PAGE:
The Department of Health is considering a major campaign aimed at 18- to 30-year-olds in recognition of the fact that the impact of the "don't play the sex lottery" advertising, created by Delaney Lund Knox Warren & Partners, has been limited by an adspend of only £3 million.
The move follows a report by the Health Protection Agency which warned that Britain faced an epidemic of sexually transmitted diseases. STDs have reached record levels as the Government's "safe sex" message fades.
John Reid, the health secretary, may announce the new campaign in a white paper on public health this autumn. It will also give the Government's decision on whether to ban junk food commercials aimed at children.
The Government's options include extending the existing "sex lottery" campaign or calling a pitch for a new one with a much bigger advertising budget, in which case DLKW might secure a place on the shortlist.
The humorous DLKW campaign is still being analysed by the Government.
Officials believe it had impact and scored reasonably well on awareness, but remain unsure as to whether it changed people's behaviour.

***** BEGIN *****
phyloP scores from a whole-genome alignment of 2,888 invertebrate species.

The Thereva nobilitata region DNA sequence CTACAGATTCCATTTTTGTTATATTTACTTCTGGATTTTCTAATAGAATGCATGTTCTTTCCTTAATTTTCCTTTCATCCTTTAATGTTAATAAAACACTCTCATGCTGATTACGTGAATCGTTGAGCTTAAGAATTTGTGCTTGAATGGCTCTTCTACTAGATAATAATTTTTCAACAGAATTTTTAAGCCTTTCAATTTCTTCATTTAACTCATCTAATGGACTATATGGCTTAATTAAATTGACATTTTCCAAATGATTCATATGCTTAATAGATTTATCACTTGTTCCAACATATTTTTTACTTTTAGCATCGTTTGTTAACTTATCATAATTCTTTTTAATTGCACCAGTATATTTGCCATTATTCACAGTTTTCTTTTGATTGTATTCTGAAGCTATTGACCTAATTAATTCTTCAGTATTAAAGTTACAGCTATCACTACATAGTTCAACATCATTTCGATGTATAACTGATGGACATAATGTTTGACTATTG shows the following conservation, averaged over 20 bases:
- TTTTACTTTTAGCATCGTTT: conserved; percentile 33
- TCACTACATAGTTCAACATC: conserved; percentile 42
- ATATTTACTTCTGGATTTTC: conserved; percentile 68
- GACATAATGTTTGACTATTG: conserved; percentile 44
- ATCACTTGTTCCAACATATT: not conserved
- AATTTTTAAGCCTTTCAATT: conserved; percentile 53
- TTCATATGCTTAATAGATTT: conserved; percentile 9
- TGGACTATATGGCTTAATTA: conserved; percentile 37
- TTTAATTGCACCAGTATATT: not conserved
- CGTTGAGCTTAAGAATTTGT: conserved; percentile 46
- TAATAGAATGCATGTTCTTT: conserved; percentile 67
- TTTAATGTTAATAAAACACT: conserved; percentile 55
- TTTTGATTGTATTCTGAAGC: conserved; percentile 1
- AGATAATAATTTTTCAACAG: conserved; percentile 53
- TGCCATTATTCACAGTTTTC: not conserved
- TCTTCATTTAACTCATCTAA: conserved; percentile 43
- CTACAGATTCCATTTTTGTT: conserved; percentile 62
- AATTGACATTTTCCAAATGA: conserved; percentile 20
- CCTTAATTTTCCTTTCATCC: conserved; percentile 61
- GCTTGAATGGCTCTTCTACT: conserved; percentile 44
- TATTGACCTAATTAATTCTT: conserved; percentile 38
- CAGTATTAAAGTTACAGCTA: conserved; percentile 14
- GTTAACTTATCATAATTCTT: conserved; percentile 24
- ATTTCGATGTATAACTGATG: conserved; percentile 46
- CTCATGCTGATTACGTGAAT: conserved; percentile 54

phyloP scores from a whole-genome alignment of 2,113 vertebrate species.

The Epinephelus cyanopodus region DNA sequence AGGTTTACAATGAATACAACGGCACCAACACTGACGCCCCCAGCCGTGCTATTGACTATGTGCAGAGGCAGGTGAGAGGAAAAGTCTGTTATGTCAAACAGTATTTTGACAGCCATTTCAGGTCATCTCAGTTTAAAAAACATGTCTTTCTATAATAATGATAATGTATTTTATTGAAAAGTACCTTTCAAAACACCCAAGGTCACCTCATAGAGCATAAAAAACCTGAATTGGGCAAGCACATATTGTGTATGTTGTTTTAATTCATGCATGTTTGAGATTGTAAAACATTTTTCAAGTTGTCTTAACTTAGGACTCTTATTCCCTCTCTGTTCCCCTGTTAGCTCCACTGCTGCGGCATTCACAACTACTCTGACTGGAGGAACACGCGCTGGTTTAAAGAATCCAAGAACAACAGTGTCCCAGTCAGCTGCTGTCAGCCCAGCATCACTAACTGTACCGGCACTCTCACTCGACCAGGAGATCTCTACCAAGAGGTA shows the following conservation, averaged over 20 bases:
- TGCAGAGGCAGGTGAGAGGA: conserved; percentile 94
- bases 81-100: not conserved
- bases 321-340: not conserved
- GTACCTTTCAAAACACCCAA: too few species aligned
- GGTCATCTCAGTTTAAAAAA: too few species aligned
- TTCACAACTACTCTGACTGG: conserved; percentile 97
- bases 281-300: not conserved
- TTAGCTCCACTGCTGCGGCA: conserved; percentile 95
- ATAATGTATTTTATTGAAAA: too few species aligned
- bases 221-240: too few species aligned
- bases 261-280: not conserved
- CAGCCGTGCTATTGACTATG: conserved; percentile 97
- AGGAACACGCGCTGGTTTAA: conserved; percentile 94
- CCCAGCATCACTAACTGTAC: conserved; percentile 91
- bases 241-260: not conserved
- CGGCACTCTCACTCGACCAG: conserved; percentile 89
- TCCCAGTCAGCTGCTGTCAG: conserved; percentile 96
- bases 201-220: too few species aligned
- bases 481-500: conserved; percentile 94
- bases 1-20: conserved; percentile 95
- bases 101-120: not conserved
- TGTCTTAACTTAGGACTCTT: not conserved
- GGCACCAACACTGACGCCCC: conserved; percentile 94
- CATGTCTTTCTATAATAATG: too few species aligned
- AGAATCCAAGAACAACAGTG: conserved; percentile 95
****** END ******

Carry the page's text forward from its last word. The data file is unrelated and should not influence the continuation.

While ministers admit the latest figures show that public education must be improved, they are wary about using the "shock tactics" of a blunderbuss campaign such as the "iceberg" campaign on Aids awareness in the 80s.
Many experts on sex education believe such a blitz would not work now.
"It is a very sensitive issue and must be handled with care," one government source said. "But there is a growing recognition that we have to consider a new approach."
Ministers believe a major campaign could save money in the long run.
For example, the 140 per cent rise in the number of cases of chlamydia in the past six years is expected to place huge pressure on the NHS because it can cause infertility.
One possible advertising strategy would be to warn young people of such risks. "Prevention is the key," one government adviser said.
The new campaign is expected to continue DLKW's approach of targeting "at risk" groups in holiday resorts such as Ibiza, which is believed to have been a success.